One of the possible ways to achieve tight co-expression of two proteins is to encode them within a single mRNA. The GNAS1 gene in mammals does just that: it encodes two interacting signaling polypeptides within a single transcript using nested reading frames shifted one nucleotide relative to each other. The exceptionally high GC content of the region where the two reading frames overlap diminishes the probability of encountering stop codons but makes the locus highly mutable. To preserve their ability to interact functionally with each other despite the high mutation rate, the two polypeptides appear to evolve in an oscillating fashion, trying to maintain approximately equal rates of amino acid substitutions. This unexpected observation provides new insights into the evolution of mostly overlooked overlapping coding regions in eukaryotic genomes.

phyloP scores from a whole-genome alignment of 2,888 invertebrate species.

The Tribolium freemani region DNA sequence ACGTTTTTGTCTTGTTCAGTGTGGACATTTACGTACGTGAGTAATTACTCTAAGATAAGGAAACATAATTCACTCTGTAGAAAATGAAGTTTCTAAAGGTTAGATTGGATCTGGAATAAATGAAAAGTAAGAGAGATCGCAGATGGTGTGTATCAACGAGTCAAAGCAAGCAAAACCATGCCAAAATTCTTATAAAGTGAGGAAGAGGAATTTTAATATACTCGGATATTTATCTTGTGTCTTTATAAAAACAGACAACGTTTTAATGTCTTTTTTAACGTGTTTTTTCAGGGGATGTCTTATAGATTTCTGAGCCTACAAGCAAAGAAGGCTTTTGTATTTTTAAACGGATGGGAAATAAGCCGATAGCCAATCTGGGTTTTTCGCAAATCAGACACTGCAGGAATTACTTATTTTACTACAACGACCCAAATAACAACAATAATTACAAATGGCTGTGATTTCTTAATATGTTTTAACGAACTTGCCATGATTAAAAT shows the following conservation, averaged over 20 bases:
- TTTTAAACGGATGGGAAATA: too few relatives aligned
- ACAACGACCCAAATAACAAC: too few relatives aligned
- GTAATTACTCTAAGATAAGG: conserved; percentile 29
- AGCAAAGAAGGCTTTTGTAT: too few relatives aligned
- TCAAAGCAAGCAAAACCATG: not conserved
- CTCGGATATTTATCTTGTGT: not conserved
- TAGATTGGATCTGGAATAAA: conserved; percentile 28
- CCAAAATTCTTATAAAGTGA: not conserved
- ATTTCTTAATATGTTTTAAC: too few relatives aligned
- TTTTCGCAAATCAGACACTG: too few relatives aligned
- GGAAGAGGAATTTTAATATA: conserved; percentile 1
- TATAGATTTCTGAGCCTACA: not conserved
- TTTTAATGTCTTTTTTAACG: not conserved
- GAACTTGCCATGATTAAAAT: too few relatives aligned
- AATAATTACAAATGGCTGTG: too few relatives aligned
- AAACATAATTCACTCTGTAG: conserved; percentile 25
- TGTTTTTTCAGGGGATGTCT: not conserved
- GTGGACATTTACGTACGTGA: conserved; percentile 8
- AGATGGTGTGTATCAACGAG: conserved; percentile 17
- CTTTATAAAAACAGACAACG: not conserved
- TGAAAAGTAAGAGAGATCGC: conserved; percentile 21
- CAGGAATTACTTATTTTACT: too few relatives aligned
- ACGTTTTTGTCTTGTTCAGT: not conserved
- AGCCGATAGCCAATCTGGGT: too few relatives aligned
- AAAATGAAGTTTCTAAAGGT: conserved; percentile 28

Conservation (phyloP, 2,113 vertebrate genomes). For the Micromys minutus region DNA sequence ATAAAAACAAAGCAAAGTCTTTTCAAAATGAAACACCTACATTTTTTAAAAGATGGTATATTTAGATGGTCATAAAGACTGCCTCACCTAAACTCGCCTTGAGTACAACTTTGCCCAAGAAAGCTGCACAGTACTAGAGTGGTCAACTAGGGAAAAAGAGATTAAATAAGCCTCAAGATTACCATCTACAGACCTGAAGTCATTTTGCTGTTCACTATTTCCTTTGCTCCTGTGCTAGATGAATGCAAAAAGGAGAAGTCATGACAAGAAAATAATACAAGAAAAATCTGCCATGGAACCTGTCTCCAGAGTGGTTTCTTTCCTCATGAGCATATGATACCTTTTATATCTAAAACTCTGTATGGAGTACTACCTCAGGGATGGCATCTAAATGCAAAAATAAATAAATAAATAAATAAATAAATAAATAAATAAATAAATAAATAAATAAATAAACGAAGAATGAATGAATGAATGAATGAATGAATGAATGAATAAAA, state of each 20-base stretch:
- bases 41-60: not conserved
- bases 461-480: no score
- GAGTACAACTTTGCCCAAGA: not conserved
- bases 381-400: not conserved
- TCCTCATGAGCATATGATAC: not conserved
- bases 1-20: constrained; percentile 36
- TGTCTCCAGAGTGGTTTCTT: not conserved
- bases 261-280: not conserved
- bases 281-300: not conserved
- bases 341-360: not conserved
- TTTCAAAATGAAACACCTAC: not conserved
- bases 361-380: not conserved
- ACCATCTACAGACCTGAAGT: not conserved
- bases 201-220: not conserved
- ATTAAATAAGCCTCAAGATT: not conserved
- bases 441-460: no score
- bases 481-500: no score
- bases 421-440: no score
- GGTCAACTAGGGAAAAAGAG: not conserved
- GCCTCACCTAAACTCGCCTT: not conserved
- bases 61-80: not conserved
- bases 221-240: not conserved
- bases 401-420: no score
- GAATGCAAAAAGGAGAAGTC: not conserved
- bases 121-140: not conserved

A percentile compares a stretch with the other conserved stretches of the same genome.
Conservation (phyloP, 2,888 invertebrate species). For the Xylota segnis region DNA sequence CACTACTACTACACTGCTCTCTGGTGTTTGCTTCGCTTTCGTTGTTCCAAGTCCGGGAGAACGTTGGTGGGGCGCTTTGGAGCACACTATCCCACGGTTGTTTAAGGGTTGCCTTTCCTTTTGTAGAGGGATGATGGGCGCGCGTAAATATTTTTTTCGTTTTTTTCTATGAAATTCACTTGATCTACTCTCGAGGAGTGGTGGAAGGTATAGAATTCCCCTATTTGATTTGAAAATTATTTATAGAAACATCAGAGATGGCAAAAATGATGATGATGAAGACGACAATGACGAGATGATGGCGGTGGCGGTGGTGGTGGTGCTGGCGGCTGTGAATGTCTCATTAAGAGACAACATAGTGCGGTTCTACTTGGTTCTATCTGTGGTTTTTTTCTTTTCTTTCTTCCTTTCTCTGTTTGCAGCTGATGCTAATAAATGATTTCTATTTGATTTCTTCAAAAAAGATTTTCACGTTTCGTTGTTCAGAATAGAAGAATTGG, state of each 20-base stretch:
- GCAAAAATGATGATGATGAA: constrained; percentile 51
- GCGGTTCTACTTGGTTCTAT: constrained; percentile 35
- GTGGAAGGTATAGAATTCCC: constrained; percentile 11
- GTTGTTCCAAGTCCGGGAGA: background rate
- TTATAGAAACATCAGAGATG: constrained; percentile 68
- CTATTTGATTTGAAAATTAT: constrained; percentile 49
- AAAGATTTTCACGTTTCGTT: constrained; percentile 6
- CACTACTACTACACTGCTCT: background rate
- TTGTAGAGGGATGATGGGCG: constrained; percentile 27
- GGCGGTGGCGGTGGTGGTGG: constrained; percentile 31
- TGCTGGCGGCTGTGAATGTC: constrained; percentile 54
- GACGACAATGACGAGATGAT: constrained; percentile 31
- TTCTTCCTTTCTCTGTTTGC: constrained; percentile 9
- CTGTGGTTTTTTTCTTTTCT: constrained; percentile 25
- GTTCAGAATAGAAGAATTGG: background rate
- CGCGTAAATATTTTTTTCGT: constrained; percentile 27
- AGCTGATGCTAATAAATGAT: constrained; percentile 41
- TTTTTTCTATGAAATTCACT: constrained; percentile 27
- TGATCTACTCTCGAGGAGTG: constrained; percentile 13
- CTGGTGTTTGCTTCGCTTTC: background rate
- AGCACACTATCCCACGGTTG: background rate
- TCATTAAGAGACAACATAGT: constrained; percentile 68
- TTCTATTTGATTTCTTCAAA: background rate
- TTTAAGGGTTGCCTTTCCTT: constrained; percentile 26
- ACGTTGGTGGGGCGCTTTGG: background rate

The GNAS1 locus encodes the stimulatory G-protein subunit α, a key element of the classical signal transduction pathway linking receptor–ligand interactions with the activation of adenylyl cyclase and a variety of cellular responses [13]. The gene is subject to complex imprinting, producing a spectrum of maternally, paternally, and biallelically derived transcripts [4]. The major paternally imprinted transcript of the gene is expressed primarily in neuroendocrine tissues and includes an unusually large upstream exon (the XL-exon) comprising over 50% of the protein-coding region. The XL-exon contains two completely overlapping reading frames in the same orientation but shifted one nucleotide relative to each other so that codon positions 1, 2, and 3 of the first frame overlap with positions 3, 1, and 2 of the second frame. In humans the first frame of the exon encodes 388 N-terminal amino acids of a 736-residue extra large form of Gα (XLαs) [510]. The second frame encodes all 322 amino acids of alternative gene product encoded by the XL-exon (ALEX) and terminates exactly at the end of the exon. The internal section of the XL exon contains imperfect repeated units of variable length translated into amino acid repeats averaging 13 residues in both XLαs and ALEX [4]. The repeat number varies in a studied human population (n = 276), with the majority carrying a 13-unit allele, while an insertion of an additional unit (the 14-unit allele) is found in 2.2% of surveyed individuals [11]. Heterozygous individuals with a maternally inherited 14-unit allele and 13-unit homozygotes are normal. Conversely, carriers of a paternally inherited 14-unit allele exhibit hyperactivity of the G-protein pathway and suffer from a variety of pathological conditions such as mental retardation, brachymetacarpia, hypertrichosis, hypotonia, growth deficiency, or prolonged trauma-induced bleeding [12]. Binding assays showed a decreased affinity between XLαs and ALEX in individuals carrying the 14-unit allele that leads to an elevated concentration of free XLαs (unbound to ALEX) capable of activating adenylyl cyclase [12]. As a result, the intracellular cAMP concentration rises to over 600% of the normal level. Thus, ALEX regulates the intracellular cAMP level by specifically binding XLαs and preventing it from interacting with the receptors and adenylyl cyclase [12,13]. Loss-of-function mutations involving XLαs also lead to severe adverse effects. Mice lacking XLαs expression show poor postnatal development with the majority dying within 48 h of birth [5].